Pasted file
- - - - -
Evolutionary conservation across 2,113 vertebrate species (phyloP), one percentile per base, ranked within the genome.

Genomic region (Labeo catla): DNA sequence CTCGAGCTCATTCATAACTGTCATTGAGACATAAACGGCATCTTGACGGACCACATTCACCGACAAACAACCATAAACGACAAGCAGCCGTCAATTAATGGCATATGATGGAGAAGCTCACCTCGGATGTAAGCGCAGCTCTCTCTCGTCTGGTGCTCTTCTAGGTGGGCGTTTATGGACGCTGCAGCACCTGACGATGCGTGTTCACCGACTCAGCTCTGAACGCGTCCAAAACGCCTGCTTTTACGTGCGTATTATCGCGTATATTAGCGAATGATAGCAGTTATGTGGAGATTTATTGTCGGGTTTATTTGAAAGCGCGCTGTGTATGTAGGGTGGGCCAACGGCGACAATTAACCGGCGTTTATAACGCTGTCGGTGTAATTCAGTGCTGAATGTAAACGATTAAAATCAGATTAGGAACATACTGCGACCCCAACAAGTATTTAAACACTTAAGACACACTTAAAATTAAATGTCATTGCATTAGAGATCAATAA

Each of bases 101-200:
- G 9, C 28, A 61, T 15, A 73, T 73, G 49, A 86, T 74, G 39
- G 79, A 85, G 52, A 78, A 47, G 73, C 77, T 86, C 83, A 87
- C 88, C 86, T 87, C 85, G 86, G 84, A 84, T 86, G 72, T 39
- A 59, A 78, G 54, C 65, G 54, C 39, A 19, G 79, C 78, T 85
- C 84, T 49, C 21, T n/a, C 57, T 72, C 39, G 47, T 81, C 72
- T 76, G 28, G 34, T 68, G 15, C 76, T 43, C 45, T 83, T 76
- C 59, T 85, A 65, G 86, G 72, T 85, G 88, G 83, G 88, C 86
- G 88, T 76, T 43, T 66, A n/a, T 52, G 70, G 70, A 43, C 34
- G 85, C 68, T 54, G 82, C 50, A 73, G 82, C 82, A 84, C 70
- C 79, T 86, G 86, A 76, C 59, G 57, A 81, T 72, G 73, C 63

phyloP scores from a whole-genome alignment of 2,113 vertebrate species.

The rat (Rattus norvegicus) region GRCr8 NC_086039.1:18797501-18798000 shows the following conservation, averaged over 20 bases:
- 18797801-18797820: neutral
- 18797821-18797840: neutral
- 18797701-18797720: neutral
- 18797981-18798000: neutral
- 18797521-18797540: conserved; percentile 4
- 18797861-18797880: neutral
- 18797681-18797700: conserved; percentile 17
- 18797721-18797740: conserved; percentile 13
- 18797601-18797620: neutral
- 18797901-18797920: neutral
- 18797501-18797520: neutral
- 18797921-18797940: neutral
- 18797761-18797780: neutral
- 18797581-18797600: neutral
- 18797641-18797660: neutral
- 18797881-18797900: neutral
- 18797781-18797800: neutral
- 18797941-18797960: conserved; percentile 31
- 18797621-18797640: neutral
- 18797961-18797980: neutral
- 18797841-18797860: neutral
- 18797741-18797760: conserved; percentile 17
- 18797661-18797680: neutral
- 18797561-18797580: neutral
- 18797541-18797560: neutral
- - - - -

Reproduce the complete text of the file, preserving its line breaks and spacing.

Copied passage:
Evolutionary conservation across 2,113 vertebrate species (phyloP), one percentile per base, ranked within the genome.

Genomic region (Labeo catla): DNA sequence CTCGAGCTCATTCATAACTGTCATTGAGACATAAACGGCATCTTGACGGACCACATTCACCGACAAACAACCATAAACGACAAGCAGCCGTCAATTAATGGCATATGATGGAGAAGCTCACCTCGGATGTAAGCGCAGCTCTCTCTCGTCTGGTGCTCTTCTAGGTGGGCGTTTATGGACGCTGCAGCACCTGACGATGCGTGTTCACCGACTCAGCTCTGAACGCGTCCAAAACGCCTGCTTTTACGTGCGTATTATCGCGTATATTAGCGAATGATAGCAGTTATGTGGAGATTTATTGTCGGGTTTATTTGAAAGCGCGCTGTGTATGTAGGGTGGGCCAACGGCGACAATTAACCGGCGTTTATAACGCTGTCGGTGTAATTCAGTGCTGAATGTAAACGATTAAAATCAGATTAGGAACATACTGCGACCCCAACAAGTATTTAAACACTTAAGACACACTTAAAATTAAATGTCATTGCATTAGAGATCAATAA

Each of bases 101-200:
- G 9, C 28, A 61, T 15, A 73, T 73, G 49, A 86, T 74, G 39
- G 79, A 85, G 52, A 78, A 47, G 73, C 77, T 86, C 83, A 87
- C 88, C 86, T 87, C 85, G 86, G 84, A 84, T 86, G 72, T 39
- A 59, A 78, G 54, C 65, G 54, C 39, A 19, G 79, C 78, T 85
- C 84, T 49, C 21, T n/a, C 57, T 72, C 39, G 47, T 81, C 72
- T 76, G 28, G 34, T 68, G 15, C 76, T 43, C 45, T 83, T 76
- C 59, T 85, A 65, G 86, G 72, T 85, G 88, G 83, G 88, C 86
- G 88, T 76, T 43, T 66, A n/a, T 52, G 70, G 70, A 43, C 34
- G 85, C 68, T 54, G 82, C 50, A 73, G 82, C 82, A 84, C 70
- C 79, T 86, G 86, A 76, C 59, G 57, A 81, T 72, G 73, C 63

phyloP scores from a whole-genome alignment of 2,113 vertebrate species.

The rat (Rattus norvegicus) region GRCr8 NC_086039.1:18797501-18798000 shows the following conservation, averaged over 20 bases:
- 18797801-18797820: neutral
- 18797821-18797840: neutral
- 18797701-18797720: neutral
- 18797981-18798000: neutral
- 18797521-18797540: conserved; percentile 4
- 18797861-18797880: neutral
- 18797681-18797700: conserved; percentile 17
- 18797721-18797740: conserved; percentile 13
- 18797601-18797620: neutral
- 18797901-18797920: neutral
- 18797501-18797520: neutral
- 18797921-18797940: neutral
- 18797761-18797780: neutral
- 18797581-18797600: neutral
- 18797641-18797660: neutral
- 18797881-18797900: neutral
- 18797781-18797800: neutral
- 18797941-18797960: conserved; percentile 31
- 18797621-18797640: neutral
- 18797961-18797980: neutral
- 18797841-18797860: neutral
- 18797741-18797760: conserved; percentile 17
- 18797661-18797680: neutral
- 18797561-18797580: neutral
- 18797541-18797560: neutral